John W. Dower
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John W. Dower (born 21 June 1938 in Providence, Rhode Island ) is an American author and historian. His 1999 book Embracing Defeat: Japan in the Wake of World War II won the U.S. National Book Award for Nonfiction, the Pulitzer Prize for General Nonfiction, the Bancroft Prize, the Los Angeles Times Book Prize, the Mark Lynton History Prize, and the John K. Fairbank Prize of the American Historical Association.
Dower earned a bachelor's degree in American Studies from Amherst College in 1959, and a Ph.D. in History and Far Eastern Languages from Harvard University in 1972, where he studied under Albert M. Craig. He expanded his doctoral dissertation, a biography of former Japanese Prime Minister Yoshida Shigeru, into the book Empire and Aftermath. His other books include a selection of writings by E. Herbert Norman and a study of mutual images during World War II entitled War Without Mercy.
Dower was the executive producer of the Academy Award-nominated documentary Hellfire: A Journey from Hiroshima, and was a member of the Committee of Concerned Asian Scholars, sitting on the editorial board of its journal with Noam Chomsky, and Herbert Bix. He has taught at the University of Wisconsin–Madison and the University of California, San Diego, and is a Ford International Professor of History, Emeritus, at MIT.
Visualizing Cultures 
"Visualizing Cultures", a course that Dower has taught at MIT since 2003 with Shigeru Miyagawa, discusses how images shape American and Japanese societies. In April 2006, the OpenCourseWare website of "Visualizing Cultures" was announced on the main page of the MIT website, causing a stir among some Chinese students at MIT that found the material offensive. The material included woodblock prints produced in Japan as propaganda during the Chinese-Japanese War of 1894–1895 that portrayed Japanese soldiers beheading "violent Chinese soldiers." The Japanese-born Miyagawa received death threats.  In response, the authors temporarily removed the course from OpenCourseWare and released a statement, as did the MIT Administration. After a week, the course authors agreed to include additional context in controversial sections, and put the course back online. 
Awards and honors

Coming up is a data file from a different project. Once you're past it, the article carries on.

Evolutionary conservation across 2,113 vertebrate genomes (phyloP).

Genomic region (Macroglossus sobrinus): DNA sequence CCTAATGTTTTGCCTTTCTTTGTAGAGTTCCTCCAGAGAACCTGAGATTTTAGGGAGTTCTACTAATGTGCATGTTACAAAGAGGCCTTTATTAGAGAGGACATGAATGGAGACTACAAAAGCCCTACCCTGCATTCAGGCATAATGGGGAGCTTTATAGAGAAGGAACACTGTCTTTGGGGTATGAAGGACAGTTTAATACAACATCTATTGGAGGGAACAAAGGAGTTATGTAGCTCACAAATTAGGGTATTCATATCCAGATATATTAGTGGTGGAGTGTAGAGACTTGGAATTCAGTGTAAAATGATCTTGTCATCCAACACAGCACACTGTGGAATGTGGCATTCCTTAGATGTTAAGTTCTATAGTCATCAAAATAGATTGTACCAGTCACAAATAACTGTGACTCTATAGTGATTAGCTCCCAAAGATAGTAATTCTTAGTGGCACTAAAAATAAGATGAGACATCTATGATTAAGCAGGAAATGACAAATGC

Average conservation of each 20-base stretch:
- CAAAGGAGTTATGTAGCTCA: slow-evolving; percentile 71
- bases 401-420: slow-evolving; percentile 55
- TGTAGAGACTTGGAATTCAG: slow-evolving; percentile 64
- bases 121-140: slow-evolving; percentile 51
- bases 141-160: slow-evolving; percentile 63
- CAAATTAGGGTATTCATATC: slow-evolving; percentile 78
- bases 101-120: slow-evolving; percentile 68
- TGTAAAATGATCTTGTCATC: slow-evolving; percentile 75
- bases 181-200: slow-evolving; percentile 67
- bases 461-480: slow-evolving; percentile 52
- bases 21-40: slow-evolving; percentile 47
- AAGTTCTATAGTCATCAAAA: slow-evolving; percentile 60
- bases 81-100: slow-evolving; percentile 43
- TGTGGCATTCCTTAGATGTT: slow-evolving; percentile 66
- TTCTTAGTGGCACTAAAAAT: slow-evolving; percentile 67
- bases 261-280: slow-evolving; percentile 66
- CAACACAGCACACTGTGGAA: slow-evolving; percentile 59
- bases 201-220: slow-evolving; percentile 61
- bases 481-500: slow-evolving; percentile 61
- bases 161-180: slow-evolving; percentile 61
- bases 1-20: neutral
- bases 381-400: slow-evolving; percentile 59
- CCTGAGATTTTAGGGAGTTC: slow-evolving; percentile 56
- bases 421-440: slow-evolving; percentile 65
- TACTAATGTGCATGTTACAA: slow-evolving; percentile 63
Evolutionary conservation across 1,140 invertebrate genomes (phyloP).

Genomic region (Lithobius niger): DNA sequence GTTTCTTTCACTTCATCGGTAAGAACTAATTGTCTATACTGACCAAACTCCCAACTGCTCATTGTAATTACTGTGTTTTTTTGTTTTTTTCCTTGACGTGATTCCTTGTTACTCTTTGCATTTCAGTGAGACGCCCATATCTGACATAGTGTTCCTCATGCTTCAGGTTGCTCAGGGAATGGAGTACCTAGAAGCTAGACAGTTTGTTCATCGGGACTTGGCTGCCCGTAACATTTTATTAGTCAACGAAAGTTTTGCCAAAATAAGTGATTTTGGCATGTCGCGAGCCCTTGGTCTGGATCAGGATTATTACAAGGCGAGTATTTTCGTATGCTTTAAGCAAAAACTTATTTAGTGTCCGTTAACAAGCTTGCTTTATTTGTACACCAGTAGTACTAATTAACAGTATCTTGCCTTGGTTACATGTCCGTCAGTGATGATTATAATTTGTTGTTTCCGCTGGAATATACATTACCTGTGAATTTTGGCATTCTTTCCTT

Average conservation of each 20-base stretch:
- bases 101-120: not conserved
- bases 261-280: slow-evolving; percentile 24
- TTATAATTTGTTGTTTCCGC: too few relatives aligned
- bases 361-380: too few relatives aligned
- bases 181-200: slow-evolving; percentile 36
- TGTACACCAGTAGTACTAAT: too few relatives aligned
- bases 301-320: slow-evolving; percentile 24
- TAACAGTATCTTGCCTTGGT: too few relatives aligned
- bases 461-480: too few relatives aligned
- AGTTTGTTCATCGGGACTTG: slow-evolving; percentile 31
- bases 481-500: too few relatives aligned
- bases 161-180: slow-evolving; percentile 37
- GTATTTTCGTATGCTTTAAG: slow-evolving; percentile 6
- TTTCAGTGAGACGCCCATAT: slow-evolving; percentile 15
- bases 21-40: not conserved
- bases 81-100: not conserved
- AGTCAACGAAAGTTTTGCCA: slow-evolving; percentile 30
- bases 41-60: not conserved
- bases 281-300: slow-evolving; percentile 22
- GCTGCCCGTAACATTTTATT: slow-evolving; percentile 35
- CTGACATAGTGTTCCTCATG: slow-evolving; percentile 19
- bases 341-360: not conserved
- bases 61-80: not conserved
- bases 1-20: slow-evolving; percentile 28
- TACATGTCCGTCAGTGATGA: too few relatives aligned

2000 L.L. Winship/PEN New England Award, Embracing Defeat: Japan in the Wake of World War II
2000 Bancroft Prize, Embracing Defeat: Japan in the Wake of World War II
Selected works 
- The Bombed: Hiroshima and Nagasaki in Japanese Memory, Diplomatic History 19, no. 2 (Spring 1995)
- Embracing Defeat: Japan in the Wake of World War II (1999; W. W. Norton) — winner of the National Book Award and Pulitzer Prize
- Empire and Aftermath: Yoshida Shigeru and the Japanese experience, 1878-1954 (1988; Harvard University Press; ISBN 0-674-25126-1)
- Japan in War and Peace: Selected Essays (1995; New Press; ISBN 1-56584-279-0)
- Origins of the Modern Japanese State: Selected Writings of E.H. Norman (1975; Pantheon; ISBN 0-394-70927-6)
- War Without Mercy: Race and Power in the Pacific War (1986; Pantheon; ISBN 0-394-75172-8)
- Cultures of War: Pearl Harbor, Hiroshima, 9-11, Iraq (New York: Norton : New Press, 2010 ISBN 978-0-393-06150-5).
- Ways of Forgetting: Japan in the Modern World (The New Press, 2011)
- "Dower's CV" 9 April 2010
- "National Book Awards – 1999". National Book Foundation. Retrieved 2012-03-24.
(With acceptance speech by Dower.)
- "General Nonfiction". Past winners & finalists by category. The Pulitzer Prizes. Retrieved 2012-03-24.
- "J. Anthony Lukas Prize Project winners". Nieman Foundation for Journalism at Harvard. Retrieved 2011-03-16.
- John King Fairbank Prize
- Faculty website
- New York Times Magazine interview
- Amherst College Honorary Doctorate announcement
- Visualizing Cultures: Website created by Dower
- On the "Visualizing Cultures" Controversy and Its Implications, by MIT CSSA
- Reflections on the "Visualizing Cultures" Incident, by Peter C. Perdue
- Booknotes interview with Dower on Embracing Defeat, March 26, 2000.